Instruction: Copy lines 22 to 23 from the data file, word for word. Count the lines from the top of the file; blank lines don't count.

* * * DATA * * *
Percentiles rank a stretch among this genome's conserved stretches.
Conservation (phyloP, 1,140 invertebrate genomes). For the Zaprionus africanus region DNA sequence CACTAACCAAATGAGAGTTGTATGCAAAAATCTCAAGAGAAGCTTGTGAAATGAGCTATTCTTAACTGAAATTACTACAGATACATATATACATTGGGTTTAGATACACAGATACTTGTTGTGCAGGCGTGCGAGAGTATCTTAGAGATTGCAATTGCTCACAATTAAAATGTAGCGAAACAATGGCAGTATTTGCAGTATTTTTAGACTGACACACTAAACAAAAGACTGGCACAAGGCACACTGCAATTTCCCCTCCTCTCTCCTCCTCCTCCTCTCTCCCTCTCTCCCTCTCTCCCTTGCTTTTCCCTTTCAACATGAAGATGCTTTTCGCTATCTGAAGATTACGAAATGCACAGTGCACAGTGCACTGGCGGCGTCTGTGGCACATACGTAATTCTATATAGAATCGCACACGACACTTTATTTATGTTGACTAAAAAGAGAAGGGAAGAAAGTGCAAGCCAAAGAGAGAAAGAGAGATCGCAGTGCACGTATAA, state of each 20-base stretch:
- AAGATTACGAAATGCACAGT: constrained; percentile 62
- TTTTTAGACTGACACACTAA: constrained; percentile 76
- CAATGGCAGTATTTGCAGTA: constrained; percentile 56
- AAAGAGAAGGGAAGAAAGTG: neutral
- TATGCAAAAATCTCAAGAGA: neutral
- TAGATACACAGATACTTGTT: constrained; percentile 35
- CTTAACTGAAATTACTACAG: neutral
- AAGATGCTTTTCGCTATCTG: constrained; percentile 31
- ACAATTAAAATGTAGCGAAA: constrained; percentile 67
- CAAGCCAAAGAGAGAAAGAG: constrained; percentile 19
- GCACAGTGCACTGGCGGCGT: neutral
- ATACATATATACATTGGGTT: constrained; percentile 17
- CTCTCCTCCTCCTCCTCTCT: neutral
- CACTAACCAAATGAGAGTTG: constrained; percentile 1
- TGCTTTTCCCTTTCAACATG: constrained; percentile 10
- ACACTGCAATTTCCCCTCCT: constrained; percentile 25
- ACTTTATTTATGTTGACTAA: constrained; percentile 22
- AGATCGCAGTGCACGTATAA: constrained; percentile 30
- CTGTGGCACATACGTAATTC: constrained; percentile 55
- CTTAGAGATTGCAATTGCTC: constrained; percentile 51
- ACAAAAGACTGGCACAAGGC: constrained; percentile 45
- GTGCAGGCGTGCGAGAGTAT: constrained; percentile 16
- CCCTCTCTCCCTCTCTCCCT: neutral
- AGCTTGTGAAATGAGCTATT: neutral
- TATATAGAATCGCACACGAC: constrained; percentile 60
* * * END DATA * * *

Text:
- CTTAGAGATTGCAATTGCTC: constrained; percentile 51
- ACAAAAGACTGGCACAAGGC: constrained; percentile 45